Francesco Mazzagatti on The Growth of Global Wind Power

The global production of wind power is forecast to rapidly expand over the next ten years, both due to a more receptive political market and rapid advances in technology. At a time where the climate and energy production are issues at the forefront of international politics, this is an announcement that could have deeply significant consequences for the future. Both onshore and offshore wind capacity is expected to grow, with slight decreases in European and Indian energy production being offset by large-scale expansion in America and China.

A report from Wood Mackenzie Power and Renewables has forecast that there will be a 60% growth in cumulative global wind power capacity in the next five years, with China dominating the market. Wood Mackenzie estimate that additions to global wind power capacity will sit at an annual average of 71 gigawatts from 2019–2023, growing slightly to an average of 76 gigawatts from 2024–2028. Current global energy production from wind sits at 515 GW, split between 497 GW coming from onshore wind and 18 GW from offshore wind. As of 2017, wind power made up 4.4% of the global energy supply. It is predicted to have doubled this share by 2028. This is an incredible rapid increase by the historical standards of energy source consumption, in comparison it took oil 45 years to grow to reach 10% of global energy production. There are multiple reasons why such an increase is possible, foremost among them the success that wind power has had in establishing itself as a proven source of power with a stable global supply chain.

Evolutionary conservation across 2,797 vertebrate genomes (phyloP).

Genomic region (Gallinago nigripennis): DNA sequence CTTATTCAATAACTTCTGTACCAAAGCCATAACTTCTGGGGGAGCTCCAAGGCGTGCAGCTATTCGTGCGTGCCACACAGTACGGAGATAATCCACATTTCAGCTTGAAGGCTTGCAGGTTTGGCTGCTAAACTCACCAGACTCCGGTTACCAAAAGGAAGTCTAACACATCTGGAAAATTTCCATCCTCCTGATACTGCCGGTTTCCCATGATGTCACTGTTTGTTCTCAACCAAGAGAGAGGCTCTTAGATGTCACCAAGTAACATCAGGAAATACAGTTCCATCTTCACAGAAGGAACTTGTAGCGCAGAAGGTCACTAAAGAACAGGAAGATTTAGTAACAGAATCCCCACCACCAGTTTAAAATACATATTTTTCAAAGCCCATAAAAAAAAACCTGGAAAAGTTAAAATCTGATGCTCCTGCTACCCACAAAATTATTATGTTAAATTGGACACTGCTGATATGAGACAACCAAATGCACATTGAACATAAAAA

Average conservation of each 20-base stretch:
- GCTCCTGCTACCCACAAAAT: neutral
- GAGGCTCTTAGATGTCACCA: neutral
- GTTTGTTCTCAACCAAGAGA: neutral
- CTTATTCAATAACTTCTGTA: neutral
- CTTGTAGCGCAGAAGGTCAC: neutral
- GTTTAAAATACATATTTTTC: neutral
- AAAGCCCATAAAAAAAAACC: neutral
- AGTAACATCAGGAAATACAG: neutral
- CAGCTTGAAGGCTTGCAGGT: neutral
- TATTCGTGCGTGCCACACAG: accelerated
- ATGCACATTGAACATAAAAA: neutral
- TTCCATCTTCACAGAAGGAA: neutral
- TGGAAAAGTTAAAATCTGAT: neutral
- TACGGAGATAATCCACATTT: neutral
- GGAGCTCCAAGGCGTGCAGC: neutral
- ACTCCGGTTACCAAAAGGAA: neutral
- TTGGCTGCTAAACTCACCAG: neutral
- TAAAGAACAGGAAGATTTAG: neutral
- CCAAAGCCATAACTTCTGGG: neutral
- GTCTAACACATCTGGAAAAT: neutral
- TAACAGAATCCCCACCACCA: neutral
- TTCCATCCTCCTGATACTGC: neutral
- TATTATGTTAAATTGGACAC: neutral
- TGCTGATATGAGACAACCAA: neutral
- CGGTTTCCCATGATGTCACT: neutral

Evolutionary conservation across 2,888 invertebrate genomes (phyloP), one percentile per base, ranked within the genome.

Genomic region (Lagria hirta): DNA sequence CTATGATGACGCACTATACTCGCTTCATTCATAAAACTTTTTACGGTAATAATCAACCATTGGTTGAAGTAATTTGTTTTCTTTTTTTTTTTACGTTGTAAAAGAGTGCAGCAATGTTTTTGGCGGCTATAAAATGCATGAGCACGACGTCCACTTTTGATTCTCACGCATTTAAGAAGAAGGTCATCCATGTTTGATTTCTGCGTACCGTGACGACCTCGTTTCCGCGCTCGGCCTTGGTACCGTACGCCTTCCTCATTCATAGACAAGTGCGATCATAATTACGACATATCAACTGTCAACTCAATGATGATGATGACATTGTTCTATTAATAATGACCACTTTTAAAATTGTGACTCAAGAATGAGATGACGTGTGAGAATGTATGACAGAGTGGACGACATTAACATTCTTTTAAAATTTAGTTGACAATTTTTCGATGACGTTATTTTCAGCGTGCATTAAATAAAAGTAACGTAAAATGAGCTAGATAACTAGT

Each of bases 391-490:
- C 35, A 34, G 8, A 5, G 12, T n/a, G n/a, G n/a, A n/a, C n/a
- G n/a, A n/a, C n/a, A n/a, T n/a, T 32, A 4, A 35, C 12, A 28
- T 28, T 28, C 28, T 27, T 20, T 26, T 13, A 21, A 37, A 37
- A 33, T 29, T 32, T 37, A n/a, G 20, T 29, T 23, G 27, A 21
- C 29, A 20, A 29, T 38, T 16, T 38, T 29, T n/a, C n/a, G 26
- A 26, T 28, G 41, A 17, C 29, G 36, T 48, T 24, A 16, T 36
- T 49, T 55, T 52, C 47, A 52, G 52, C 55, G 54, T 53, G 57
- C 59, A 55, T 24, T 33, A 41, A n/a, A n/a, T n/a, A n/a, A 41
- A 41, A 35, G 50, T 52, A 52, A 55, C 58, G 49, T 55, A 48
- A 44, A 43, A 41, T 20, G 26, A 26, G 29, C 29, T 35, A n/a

The Wood Mackenzie report highlights recent economic development that they believe will spur this surge in global wind power, particularly in the United States and in China. North American wind power focuses on onshore development, with there being 56,600 turbines currently operational in the continental United States. Investment into wind power is being strongly encouraged by the proposed phaseout of the federal Renewable Energy Tax Credit in 2022, encouraging growth and investment to try and benefit from it while it is still active. In China, currently the global leader in both on- and offshore wind power is similarly entering a ‘subsidy-free’ period for wind power from 2021, so there is predicted to be a parallel flurry of wind farms being built. There is also a predicted surge in growth in South America, not an area where wind power has traditionally flourished. Brazil in particular, is set to see a growth of 3.7% in wind power due to the market liberalisation policies of the new government, with the rest of the continent predicted to see an average growth rate of 11.3% in wind power production up to 2028.

Underlying these economic policies are significant developments in wind power technology. Turbines are set to become more and more efficient and productive, with advances in lightening blades allowing the construction of much bigger, and so much more productive turbines. This is especially significant for the development of offshore wind, as it will allow more power to be produced without having to drastically increase the number of turbines. The development of 3D printing is also seen as a way of cutting down production costs, not only of the turbines and blades themselves, but for the moulds and templates needed to build them. Alongside this is the development of hybrid renewable energy systems, combining solar and wind power production. This in particular incentivises development due to the economic benefits of solar energy for investors, such as a federal tax credit of 30% in America and will continue to be an attractive option even after the wind power tax credit ends.

Wind power is a fast-growing industry and one with great potential across the globe. This predicted surge in global energy production from it, especially in typically hydrocarbon favouring countries, show be seen as a deeply positive sign for the future of renewable energy. The technology of wind power will only continue to get more efficient and cheaper to use, and economic conditions are favourable to the growth of the industry. At a time of uncertainty about the future of energy production, wind power is leading the way in creating sustainable power.

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